Allison Brager, PhD: Exercise’s Impact on Cardiovascular Health, Circadian Clock


In an interview at SLEEP 2024, Brager talked about the benefits of exercise on cardiovascular health and sleep.

Exercise and other healthy habits are important for cardiovascular health and regulating the circadian rhythm.1

A study published in spring 2023 found physical activity could negate the harmful effects of cardiovascular and all-cause mortality linked to unhealthy sleep duration.2

Allison Brager, PhD, from the Walter Reed Army Institute of Research, presented the interaction between daily behaviors and the circadian system with cardiovascular health at SLEEP 2024, the 38th annual meeting of the Associated Professional Sleep Societies.1

HCPLive sat down with Brager to discuss her research on this topic and how sleep specialists can best support their patients to sustain lifestyle modifications that benefit both sleep and cardiovascular health.

When asked what had the most significant impact on the cardiovascular health in relation to the circadian system, she said exercise.

“I'm biased about this, but it’s also because it’s my area of research, and it’s always been exercise,” Brager said.

She explained exercise has many benefits: improving cardiovascular performance and stabilizing the circadian clock especially if it is done the same time every day. The cardiovascular system impacts exercise performance and people will have different performance outcomes if they exercise at night versus morning, independent of whether they are a morning or evening person.

Brager specifically studies the relationships between cardiovascular health, circadian rhythm, and exercise in the military. Her recent findings showed the military personal who had greater hand grip strength were more likely to have a healthier functioning heart. Her team has also been evaluating transitions from daytime to nighttime operations in the military.

“We basically find that in transitioning to nighttime operations, which is what the US military typically does with training and operations, that there's a drastic decrease in grip strength and other measures of athletic performance that ultimately would require the cardiovascular system in order to perform those activities at peak level,” she said.

Brager also conducted research with the NFL, which showcased exercising at a particular time of the day impacts performance due to the circadian clock.

“[The research showed] teams who are playing games in their biological afternoon, where traditionally, you have a dip in circadian alertness and an increase in fatigue, are more likely to get injured. So again, there's just really close intimate ties between the circadian rhythms performance, with the cardiovascular system being part of this this larger issue.”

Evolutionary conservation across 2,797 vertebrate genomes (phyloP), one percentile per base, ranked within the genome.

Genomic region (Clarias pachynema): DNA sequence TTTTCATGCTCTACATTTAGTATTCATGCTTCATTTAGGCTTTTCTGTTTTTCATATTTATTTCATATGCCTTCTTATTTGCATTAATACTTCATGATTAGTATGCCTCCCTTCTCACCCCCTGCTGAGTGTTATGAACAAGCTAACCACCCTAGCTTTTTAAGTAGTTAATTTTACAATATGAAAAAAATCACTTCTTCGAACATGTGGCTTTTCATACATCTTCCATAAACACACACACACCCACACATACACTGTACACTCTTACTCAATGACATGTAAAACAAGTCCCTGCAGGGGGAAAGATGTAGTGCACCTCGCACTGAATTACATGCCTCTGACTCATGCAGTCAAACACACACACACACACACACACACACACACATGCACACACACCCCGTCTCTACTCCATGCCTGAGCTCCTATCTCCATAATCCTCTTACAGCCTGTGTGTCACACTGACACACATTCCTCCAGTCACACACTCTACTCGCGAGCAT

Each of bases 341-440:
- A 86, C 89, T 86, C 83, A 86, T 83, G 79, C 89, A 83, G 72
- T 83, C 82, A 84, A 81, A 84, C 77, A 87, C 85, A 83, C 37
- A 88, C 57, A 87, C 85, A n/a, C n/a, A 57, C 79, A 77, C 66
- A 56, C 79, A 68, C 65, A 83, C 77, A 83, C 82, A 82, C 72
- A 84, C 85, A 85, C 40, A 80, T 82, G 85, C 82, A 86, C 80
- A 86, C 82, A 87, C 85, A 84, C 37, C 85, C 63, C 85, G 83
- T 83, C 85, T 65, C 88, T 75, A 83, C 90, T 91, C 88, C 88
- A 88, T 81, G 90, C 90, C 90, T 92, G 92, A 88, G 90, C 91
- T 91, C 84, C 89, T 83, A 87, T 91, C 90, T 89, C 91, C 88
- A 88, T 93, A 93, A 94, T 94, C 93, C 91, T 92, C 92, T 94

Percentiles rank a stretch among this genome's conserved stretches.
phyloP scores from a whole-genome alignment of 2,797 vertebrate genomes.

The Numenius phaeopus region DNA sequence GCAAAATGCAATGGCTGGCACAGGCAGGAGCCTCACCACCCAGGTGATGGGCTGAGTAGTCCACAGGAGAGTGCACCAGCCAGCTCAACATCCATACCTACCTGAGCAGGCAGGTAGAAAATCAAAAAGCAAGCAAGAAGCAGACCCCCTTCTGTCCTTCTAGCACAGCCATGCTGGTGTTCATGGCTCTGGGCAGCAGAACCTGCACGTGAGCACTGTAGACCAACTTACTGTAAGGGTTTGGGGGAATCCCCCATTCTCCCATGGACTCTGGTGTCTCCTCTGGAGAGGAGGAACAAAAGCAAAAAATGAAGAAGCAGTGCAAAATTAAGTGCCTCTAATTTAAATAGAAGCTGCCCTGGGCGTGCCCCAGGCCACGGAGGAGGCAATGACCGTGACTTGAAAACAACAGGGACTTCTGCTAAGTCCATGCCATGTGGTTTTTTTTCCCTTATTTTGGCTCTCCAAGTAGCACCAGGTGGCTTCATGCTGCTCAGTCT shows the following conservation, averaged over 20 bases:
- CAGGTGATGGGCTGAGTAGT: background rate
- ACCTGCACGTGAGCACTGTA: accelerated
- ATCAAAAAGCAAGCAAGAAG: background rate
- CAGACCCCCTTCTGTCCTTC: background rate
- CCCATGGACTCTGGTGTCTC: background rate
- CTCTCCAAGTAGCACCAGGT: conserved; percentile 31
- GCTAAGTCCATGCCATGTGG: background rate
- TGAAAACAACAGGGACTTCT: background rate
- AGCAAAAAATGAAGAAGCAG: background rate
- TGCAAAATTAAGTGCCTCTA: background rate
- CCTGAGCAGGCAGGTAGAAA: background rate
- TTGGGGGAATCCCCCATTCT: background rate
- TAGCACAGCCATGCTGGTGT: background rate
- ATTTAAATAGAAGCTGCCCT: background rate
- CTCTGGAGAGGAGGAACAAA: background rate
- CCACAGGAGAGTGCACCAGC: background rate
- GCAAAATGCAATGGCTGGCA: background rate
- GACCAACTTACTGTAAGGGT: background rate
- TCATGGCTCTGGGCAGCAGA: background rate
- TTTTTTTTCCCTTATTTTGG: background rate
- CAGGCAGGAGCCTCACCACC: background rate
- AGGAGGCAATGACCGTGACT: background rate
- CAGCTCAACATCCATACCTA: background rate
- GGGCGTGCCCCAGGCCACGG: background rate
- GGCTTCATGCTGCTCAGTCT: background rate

However, Brager pointed out exercise is not the only thing that impacts cardiovascular health—sleep and nutrition do too. For sleep, she said its best to go to bed and wake up the same time everyday. It is also good to eat at the same time every day.

“The big thing is routine,” Brager said. “You want to make sure that you are doing the same One thing at a predicted time every day.”

Brager believes exercise is more important now than ever. Recently, they have struggled getting young people to join the military due to lack of fitness. This concerns Brager not for their physical health but their mental health, too.

“I think the lowest hanging fruit is exercise,” Brager said. “You can pay a lot of money for exercise or exercise can be completely free. The healthier you are, the more you exercise, the healthier your heart is, the more the easier it is to exercise. I really think exercise is the pillar of all of this and feeds into the relationship of having a good healthy heart, but also a good healthy sleep.”


  1. Brager, A, Brito, L, Currie, K. Cardiovascular Health and Performance: Daily Behaviors and Their Interaction with the Circadian System. Session presented at SLEEP 2024. Houston, TX. June 1-5, 2024.
  2. Campbell, P. Exercise, Increased Physical Activity Can Blunt the Effects of Poor Sleep Health. HCPLive. March 31, 2023. Accessed June 5, 2024.
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